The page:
New Year’s East

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I had been bouncing around the Andaman Islands and landed up in Krabi.

A party crowd washed down to the coast for the long weekend, bought fireworks by the armful and let them off on the beach. Street food stalls appeared all the way down the road through Nopparat Thara. Chicken skewers and air-dried squid were piled up on trestle tables; gallons of chilli sauce, hundreds of quartered limes. Smoke from the grills drifted towards Ao Nang. A vendor made som tam in an earthenware mortar, bashing the garlic and chilli, the shredded papaya, the snake beans and tomatoes.

I expected a party on New Year’s Eve on the ponderous curve of peachy sand. But the only poster I saw was for a buffet and live band at a hotel in Ao Nang, and that was hardly worth staying up for.

But, with half a day left to run of the year, I spotted a flyer for Luna Bar (presumably the model for Moon Bar in Richard Arthur’s I of the Sun) which promised deep house and EDM, fireworks and whisky buckets. More fun than a live band and buffet, for sure.

Luna was ominously quiet at 10pm, when I wandered in and scooped up a bucket of the sort which I took to the beach as a child. It came with a quarter of Sang Som whisky, a bottle of Coke and an energy drink and I tipped them in and walked through to the beach, where the holiday crowd was still exploding ordnance. (The firework sellers did well that night.) The bar began to fill up as the year faded out and the crowd spilled onto the beach. They crammed together in raggedy rows, like rush hour commuters, holding up paper lanterns half their own size, lighting them and letting them go. The flickering lights stretched the length of the beach. There were forty, or fifty, or more in the air at a time. A few, swayed by gusts, caught fire and dropped to the water: the rest floated out over spectral karsts, way out into the Andaman Sea.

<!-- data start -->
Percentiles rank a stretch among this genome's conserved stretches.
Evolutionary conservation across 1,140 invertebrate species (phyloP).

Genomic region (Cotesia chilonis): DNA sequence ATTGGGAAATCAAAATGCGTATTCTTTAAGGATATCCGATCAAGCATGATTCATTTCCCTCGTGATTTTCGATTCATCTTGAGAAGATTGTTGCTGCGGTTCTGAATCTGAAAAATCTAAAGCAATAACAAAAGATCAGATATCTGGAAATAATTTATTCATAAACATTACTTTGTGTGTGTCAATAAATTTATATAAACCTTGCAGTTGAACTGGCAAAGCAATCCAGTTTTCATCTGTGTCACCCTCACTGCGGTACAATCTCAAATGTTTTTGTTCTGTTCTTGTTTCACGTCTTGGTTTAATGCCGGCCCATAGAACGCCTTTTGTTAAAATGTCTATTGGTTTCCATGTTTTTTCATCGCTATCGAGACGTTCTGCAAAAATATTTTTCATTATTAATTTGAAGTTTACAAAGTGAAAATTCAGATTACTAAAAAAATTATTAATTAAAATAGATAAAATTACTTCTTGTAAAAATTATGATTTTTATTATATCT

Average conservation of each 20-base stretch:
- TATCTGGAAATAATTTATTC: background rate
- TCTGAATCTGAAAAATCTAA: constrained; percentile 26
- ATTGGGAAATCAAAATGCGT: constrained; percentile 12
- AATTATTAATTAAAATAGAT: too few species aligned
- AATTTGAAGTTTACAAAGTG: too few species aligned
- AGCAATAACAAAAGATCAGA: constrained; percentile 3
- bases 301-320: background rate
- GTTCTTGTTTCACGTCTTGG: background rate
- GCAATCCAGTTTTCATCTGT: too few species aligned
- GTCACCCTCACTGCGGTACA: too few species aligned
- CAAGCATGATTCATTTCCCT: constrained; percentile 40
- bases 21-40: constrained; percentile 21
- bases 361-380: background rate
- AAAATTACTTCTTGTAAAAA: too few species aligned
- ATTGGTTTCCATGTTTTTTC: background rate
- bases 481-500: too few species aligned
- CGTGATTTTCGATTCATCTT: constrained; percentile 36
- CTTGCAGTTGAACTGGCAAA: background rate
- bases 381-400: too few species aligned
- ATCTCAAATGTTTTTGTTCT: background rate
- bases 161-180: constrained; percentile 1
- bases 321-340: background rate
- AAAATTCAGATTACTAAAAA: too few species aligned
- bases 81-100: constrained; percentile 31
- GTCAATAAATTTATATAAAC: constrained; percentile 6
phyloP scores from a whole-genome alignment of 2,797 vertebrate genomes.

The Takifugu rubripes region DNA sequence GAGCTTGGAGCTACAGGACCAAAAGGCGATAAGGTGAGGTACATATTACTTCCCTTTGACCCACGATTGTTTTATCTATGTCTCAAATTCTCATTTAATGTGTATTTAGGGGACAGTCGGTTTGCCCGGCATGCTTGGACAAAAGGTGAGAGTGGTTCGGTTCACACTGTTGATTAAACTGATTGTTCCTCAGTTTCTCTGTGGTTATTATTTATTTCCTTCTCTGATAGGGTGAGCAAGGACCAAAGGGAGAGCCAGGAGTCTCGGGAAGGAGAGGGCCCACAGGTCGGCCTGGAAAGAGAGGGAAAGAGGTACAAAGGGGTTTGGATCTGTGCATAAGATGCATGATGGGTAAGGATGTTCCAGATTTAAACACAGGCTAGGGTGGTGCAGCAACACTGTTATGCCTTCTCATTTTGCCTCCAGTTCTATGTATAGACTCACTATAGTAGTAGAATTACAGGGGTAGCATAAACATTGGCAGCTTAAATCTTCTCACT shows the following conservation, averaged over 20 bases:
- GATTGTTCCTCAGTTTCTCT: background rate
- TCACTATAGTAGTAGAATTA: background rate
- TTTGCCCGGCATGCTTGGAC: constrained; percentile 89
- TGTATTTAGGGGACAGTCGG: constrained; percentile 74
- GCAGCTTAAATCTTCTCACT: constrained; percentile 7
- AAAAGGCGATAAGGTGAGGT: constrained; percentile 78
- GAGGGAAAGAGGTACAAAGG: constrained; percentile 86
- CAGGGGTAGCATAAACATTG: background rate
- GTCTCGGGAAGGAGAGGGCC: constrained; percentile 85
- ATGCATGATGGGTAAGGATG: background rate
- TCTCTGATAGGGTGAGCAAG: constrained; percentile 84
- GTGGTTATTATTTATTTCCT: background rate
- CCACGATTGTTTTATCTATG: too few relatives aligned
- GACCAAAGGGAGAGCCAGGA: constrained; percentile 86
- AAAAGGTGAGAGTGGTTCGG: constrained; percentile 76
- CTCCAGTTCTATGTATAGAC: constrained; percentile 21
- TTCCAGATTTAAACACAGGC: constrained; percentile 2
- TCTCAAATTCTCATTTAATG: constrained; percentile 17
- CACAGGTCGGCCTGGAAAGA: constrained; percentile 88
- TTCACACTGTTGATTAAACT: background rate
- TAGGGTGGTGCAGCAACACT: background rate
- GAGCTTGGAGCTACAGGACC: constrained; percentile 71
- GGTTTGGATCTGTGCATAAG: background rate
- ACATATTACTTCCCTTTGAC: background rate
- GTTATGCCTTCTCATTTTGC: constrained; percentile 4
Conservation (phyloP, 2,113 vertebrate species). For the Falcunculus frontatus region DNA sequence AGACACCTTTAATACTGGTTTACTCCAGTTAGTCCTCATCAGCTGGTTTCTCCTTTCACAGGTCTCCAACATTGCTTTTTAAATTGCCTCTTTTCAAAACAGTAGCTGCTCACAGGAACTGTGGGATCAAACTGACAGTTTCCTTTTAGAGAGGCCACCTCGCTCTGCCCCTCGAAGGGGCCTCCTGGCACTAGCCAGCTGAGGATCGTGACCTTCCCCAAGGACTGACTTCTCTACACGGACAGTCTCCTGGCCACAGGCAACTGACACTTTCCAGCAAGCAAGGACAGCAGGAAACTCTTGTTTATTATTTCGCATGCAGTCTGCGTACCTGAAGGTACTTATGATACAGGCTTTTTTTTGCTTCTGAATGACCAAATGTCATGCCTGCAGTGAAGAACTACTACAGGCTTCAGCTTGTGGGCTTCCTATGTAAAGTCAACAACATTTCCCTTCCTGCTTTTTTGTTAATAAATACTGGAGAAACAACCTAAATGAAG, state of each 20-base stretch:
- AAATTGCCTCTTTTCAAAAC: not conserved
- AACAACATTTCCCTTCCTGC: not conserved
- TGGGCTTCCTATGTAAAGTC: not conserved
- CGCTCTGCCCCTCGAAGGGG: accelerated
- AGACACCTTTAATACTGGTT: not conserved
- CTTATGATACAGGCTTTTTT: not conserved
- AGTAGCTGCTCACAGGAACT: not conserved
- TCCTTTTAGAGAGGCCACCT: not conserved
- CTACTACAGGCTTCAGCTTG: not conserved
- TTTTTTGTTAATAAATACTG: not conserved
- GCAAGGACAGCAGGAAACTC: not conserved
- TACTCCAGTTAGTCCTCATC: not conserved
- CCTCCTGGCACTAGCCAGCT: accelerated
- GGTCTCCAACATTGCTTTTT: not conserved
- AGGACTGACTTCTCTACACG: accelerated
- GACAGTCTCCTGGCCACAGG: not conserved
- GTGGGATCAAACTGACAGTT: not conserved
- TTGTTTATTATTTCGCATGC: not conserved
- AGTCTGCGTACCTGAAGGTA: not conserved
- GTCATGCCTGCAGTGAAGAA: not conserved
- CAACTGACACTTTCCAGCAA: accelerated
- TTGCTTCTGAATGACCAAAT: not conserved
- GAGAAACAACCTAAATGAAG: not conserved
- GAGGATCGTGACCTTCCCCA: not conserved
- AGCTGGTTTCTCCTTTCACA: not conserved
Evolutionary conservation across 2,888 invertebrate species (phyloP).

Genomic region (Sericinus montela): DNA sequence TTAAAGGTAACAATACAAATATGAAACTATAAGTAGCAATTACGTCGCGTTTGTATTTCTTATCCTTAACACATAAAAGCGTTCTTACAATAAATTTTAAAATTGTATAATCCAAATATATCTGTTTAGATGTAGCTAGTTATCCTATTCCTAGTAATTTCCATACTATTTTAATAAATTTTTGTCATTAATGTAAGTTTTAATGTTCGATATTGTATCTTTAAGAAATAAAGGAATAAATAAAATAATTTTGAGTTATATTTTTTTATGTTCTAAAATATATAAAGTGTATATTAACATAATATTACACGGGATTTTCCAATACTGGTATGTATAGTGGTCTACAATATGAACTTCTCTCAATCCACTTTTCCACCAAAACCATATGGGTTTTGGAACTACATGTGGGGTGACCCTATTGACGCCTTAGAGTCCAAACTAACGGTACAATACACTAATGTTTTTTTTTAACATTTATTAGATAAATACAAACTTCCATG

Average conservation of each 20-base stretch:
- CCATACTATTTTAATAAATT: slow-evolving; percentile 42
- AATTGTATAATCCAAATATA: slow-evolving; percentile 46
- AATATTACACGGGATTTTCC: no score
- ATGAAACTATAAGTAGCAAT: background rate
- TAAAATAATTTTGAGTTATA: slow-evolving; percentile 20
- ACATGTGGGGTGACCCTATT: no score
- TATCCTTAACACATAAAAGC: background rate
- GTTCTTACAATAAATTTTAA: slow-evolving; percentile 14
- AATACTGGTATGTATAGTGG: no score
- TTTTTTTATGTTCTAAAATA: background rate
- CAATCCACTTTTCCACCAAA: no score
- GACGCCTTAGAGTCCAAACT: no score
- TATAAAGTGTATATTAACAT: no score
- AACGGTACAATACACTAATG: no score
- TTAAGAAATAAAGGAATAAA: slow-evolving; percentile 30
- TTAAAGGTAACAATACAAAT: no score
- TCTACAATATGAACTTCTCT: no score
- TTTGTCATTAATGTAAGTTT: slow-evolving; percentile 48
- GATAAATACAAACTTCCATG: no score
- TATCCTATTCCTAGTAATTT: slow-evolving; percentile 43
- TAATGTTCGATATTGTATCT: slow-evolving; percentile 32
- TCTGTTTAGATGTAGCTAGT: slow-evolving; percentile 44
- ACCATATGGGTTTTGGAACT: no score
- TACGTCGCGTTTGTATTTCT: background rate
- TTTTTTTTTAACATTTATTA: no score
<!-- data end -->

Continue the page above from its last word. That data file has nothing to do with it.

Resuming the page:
Then, at midnight, the music stopped and giant Roman candles sputtered into flame on posts along the waterfront. Explosions reverberated like howitzer shells and the glorious colours spilled across the sky. Lines of racing yellow tadpoles mutated into pin cushions of pink, blue and green, distorted, collapsed and came back to earth as a glittering, sparkling downpour.

All the stresses and disappointments I had run away from back home seemed a lifetime ago right then.

Happy New Year!

© Richard Senior 2014

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